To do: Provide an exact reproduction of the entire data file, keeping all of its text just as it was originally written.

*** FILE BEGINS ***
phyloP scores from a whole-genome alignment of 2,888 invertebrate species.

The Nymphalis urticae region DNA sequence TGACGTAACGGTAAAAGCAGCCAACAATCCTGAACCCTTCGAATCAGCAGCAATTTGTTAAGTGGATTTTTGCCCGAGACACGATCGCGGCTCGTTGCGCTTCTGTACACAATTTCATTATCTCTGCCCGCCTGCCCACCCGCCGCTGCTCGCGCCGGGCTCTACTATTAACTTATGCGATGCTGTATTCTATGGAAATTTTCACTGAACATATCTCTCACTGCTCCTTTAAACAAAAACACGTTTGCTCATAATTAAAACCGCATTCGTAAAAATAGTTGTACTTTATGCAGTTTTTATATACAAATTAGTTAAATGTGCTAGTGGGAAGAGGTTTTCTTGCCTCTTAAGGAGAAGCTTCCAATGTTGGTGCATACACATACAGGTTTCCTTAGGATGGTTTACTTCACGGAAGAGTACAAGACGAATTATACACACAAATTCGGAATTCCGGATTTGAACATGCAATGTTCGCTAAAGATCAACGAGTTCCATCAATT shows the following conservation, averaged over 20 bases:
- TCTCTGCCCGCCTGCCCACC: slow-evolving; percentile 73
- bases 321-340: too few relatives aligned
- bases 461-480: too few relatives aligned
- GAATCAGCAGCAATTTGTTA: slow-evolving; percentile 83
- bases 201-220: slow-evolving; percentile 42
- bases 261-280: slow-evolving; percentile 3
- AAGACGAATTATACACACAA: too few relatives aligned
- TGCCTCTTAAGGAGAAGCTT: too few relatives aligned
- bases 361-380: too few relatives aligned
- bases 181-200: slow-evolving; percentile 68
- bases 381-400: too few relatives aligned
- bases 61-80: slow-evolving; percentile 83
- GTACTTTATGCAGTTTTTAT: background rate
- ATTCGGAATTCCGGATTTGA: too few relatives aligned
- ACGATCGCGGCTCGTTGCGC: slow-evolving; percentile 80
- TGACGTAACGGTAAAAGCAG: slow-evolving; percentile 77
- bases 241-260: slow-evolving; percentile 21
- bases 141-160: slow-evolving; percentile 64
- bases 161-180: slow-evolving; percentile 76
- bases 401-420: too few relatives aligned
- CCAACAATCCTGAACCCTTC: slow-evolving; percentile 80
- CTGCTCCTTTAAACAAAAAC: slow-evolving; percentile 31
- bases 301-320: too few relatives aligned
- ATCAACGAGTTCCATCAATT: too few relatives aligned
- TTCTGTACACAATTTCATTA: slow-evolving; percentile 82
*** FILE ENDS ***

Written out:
phyloP scores from a whole-genome alignment of 2,888 invertebrate species.

The Nymphalis urticae region DNA sequence TGACGTAACGGTAAAAGCAGCCAACAATCCTGAACCCTTCGAATCAGCAGCAATTTGTTAAGTGGATTTTTGCCCGAGACACGATCGCGGCTCGTTGCGCTTCTGTACACAATTTCATTATCTCTGCCCGCCTGCCCACCCGCCGCTGCTCGCGCCGGGCTCTACTATTAACTTATGCGATGCTGTATTCTATGGAAATTTTCACTGAACATATCTCTCACTGCTCCTTTAAACAAAAACACGTTTGCTCATAATTAAAACCGCATTCGTAAAAATAGTTGTACTTTATGCAGTTTTTATATACAAATTAGTTAAATGTGCTAGTGGGAAGAGGTTTTCTTGCCTCTTAAGGAGAAGCTTCCAATGTTGGTGCATACACATACAGGTTTCCTTAGGATGGTTTACTTCACGGAAGAGTACAAGACGAATTATACACACAAATTCGGAATTCCGGATTTGAACATGCAATGTTCGCTAAAGATCAACGAGTTCCATCAATT shows the following conservation, averaged over 20 bases:
- TCTCTGCCCGCCTGCCCACC: slow-evolving; percentile 73
- bases 321-340: too few relatives aligned
- bases 461-480: too few relatives aligned
- GAATCAGCAGCAATTTGTTA: slow-evolving; percentile 83
- bases 201-220: slow-evolving; percentile 42
- bases 261-280: slow-evolving; percentile 3
- AAGACGAATTATACACACAA: too few relatives aligned
- TGCCTCTTAAGGAGAAGCTT: too few relatives aligned
- bases 361-380: too few relatives aligned
- bases 181-200: slow-evolving; percentile 68
- bases 381-400: too few relatives aligned
- bases 61-80: slow-evolving; percentile 83
- GTACTTTATGCAGTTTTTAT: background rate
- ATTCGGAATTCCGGATTTGA: too few relatives aligned
- ACGATCGCGGCTCGTTGCGC: slow-evolving; percentile 80
- TGACGTAACGGTAAAAGCAG: slow-evolving; percentile 77
- bases 241-260: slow-evolving; percentile 21
- bases 141-160: slow-evolving; percentile 64
- bases 161-180: slow-evolving; percentile 76
- bases 401-420: too few relatives aligned
- CCAACAATCCTGAACCCTTC: slow-evolving; percentile 80
- CTGCTCCTTTAAACAAAAAC: slow-evolving; percentile 31
- bases 301-320: too few relatives aligned
- ATCAACGAGTTCCATCAATT: too few relatives aligned
- TTCTGTACACAATTTCATTA: slow-evolving; percentile 82